Donald Trump criticises North Carolina bathroom law

Republican presidential candidate opposes restrictions for transgender people

US Republican presidential candidate Donald Trump  gestures to the crowd during an appearance on NBC’s  Today Show in Rockefeller Plaza in New York. Photograph: Peter Foley/EPA

US Republican presidential candidate Donald Trump gestures to the crowd during an appearance on NBC’s Today Show in Rockefeller Plaza in New York. Photograph: Peter Foley/EPA

 

Republican presidential candidate Donald Trump sided on Thursday with those criticising a controversial new North Carolina law requiring transgender people to use government and school bathrooms that correspond with the sex on their birth certificate.

Mr Trump said the law was unnecessary and people should be allowed to use whichever bathroom feels appropriate.

“Leave it the way it is,” he said during a town hall on NBC’s Today Show.

“There have been very few complaints the way it is,” said Mr Trump, who is frontrunner to be the Republican presidential nominee in November’s election.

Corporations, entertainers and activists are calling for a repeal of the measure which was signed into law last month by the state’s Republican governor, Pat McCrory.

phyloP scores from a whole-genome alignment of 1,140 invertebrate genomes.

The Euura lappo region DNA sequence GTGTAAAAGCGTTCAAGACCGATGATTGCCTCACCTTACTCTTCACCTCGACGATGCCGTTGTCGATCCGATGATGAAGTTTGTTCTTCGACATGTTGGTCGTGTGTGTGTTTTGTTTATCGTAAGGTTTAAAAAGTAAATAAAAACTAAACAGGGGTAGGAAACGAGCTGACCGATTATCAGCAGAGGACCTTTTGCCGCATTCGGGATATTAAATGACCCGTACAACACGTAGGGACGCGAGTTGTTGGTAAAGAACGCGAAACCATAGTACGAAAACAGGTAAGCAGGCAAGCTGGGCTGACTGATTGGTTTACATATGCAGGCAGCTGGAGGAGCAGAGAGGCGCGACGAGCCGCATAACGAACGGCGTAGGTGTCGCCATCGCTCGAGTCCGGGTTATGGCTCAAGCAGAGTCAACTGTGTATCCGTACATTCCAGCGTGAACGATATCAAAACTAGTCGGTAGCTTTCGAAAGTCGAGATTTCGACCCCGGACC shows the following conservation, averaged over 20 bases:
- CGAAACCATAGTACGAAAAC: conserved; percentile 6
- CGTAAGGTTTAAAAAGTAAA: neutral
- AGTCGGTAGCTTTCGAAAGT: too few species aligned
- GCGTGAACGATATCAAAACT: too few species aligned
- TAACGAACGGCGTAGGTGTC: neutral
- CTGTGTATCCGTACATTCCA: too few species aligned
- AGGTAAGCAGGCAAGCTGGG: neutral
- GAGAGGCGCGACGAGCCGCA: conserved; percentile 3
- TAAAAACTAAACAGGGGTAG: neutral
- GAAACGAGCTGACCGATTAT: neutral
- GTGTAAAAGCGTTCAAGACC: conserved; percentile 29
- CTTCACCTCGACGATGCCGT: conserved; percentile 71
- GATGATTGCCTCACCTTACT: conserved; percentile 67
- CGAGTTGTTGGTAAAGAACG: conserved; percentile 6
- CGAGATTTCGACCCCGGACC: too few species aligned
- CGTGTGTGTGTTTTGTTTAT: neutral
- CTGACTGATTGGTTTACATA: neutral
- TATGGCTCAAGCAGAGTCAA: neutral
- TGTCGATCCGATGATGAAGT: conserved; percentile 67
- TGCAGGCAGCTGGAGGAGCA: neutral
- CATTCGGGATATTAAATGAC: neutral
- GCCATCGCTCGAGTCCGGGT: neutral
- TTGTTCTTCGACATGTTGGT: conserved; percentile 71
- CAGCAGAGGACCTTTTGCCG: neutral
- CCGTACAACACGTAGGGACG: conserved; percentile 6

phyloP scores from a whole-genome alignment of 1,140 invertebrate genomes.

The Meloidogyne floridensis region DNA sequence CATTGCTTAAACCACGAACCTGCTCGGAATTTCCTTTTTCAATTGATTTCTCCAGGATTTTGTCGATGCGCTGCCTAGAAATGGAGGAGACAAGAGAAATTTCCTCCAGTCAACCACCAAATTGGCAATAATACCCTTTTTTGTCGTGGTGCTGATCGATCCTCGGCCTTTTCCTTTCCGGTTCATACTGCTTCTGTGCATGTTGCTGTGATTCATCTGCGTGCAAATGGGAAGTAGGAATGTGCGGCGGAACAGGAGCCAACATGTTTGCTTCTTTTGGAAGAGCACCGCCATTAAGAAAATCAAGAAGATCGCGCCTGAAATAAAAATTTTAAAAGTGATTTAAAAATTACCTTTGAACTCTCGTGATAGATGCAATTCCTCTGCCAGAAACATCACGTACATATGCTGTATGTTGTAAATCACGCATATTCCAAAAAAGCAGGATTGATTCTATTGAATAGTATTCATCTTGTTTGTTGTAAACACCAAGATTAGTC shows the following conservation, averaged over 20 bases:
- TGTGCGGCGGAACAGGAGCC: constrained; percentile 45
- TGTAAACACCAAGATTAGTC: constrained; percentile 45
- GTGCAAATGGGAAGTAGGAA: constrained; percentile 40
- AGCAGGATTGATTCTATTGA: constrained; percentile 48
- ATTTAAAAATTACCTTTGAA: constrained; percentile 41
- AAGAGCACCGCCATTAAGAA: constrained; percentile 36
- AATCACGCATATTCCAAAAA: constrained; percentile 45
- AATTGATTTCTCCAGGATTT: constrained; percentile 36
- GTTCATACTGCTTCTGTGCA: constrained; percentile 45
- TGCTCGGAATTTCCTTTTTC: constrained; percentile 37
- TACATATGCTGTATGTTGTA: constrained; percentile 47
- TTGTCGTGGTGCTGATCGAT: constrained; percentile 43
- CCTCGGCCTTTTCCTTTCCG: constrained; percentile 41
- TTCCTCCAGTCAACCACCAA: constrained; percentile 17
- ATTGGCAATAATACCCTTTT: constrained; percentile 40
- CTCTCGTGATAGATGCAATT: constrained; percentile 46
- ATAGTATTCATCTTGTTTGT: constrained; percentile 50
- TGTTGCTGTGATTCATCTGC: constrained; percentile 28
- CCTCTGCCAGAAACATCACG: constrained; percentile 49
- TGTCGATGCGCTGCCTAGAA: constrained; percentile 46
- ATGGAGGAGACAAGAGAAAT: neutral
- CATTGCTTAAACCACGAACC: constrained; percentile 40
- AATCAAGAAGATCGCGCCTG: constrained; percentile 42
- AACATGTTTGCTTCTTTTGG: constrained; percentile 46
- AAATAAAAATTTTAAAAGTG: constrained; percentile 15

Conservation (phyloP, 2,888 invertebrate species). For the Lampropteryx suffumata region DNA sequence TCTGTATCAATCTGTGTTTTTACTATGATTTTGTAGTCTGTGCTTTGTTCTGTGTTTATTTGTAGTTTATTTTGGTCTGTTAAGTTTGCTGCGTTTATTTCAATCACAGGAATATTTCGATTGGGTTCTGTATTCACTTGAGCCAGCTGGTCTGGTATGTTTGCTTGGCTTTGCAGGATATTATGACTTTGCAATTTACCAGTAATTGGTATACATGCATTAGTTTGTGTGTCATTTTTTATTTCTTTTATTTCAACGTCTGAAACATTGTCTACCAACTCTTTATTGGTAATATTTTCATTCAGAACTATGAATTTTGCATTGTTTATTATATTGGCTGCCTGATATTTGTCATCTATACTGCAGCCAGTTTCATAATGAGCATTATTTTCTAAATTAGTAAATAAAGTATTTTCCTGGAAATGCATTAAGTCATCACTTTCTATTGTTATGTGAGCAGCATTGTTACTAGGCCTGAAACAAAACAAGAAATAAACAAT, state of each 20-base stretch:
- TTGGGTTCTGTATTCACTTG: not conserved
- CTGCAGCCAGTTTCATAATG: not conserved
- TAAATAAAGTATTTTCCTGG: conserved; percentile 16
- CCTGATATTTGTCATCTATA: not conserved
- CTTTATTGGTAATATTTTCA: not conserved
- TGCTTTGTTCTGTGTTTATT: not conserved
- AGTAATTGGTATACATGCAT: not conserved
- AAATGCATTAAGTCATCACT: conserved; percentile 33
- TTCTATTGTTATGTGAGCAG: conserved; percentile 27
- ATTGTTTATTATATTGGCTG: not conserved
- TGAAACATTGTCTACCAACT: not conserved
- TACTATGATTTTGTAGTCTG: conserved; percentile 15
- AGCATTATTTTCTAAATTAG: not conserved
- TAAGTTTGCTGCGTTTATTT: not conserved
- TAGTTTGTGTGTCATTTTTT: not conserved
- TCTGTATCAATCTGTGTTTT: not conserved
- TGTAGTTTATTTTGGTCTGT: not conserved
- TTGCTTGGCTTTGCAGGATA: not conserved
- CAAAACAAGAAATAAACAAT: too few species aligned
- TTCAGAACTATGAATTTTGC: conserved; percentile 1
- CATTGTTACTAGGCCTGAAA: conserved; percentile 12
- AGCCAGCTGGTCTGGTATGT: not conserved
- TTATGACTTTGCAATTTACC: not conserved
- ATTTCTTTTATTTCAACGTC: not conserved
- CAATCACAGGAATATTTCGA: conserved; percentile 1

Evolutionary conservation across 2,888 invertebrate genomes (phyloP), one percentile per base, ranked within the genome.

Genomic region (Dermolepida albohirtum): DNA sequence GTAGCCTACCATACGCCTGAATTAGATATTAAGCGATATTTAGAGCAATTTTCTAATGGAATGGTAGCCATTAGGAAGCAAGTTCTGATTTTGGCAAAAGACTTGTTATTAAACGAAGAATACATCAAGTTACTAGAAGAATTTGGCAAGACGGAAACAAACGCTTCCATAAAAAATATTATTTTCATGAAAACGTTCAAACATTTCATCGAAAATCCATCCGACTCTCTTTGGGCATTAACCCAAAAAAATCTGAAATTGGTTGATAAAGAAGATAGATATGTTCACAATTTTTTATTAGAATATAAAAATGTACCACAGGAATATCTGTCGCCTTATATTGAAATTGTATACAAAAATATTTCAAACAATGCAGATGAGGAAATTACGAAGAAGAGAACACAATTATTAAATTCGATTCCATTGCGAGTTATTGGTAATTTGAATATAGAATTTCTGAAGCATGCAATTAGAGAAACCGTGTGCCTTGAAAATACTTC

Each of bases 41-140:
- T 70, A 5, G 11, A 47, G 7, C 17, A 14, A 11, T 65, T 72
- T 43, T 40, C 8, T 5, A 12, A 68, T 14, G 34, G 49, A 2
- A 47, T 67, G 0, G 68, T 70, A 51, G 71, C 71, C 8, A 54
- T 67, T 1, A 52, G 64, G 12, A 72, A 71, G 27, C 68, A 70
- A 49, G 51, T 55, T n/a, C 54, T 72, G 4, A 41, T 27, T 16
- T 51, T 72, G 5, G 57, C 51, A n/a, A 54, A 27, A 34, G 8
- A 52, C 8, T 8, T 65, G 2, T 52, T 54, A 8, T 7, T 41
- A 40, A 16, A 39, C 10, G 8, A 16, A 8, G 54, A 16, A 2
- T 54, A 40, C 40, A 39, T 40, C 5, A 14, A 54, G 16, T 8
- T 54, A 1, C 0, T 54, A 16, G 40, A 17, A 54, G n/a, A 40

State tourism and business groups say tens of millions of dollars in revenue have been lost as meetings have relocated, entertainers including Bruce Springsteen have cancelled concerts and PayPal Holdings and Deutsche Bank halted or cancelled plans to add jobs in protest at the law.

“North Carolina did something [that] was very strong, and they’re paying a big price,” Mr Trump said.

Trump’s main rival for the Republican nomination, US senator Ted Cruz, reiterated his support on Thursday for North Carolina’s law, which invalidated an ordinance passed in Charlotte and is now the subject of a federal lawsuit.

“We shouldn’t be facilitating putting little girls alone in a bathroom w/ grown men,” Mr Cruz said on Twitter. “That’s just a bad, bad, bad idea.”

LGBT rights

North Carolina’s law has been criticised for denying protections to the lesbian, gay, bisexual and transgender community beyond just the issue of bathroom access.

Mr McCrory has signalled a willingness to revise some aspects of the measure, but he and other top Republicans in the state are standing firm on the controversial bathroom provision.

Mr McCrory is seeking re-election in November. His campaign has defended the provision, saying it affects only bathrooms in public schools and government buildings.

Target Corp this week said transgender employees and customers could use the bathroom that matches their gender identity, becoming the first big retailer to weigh in on the debate that has captured national attention for weeks.

Responding to Trump’s remarks, Mr McCrory’s campaign said the governor stood by his belief that boys and girls should be kept separate in bathroom and shower facilities in public schools.

“It’s just common sense,” campaign spokesman Ricky Diaz said in a statement.

Reuters

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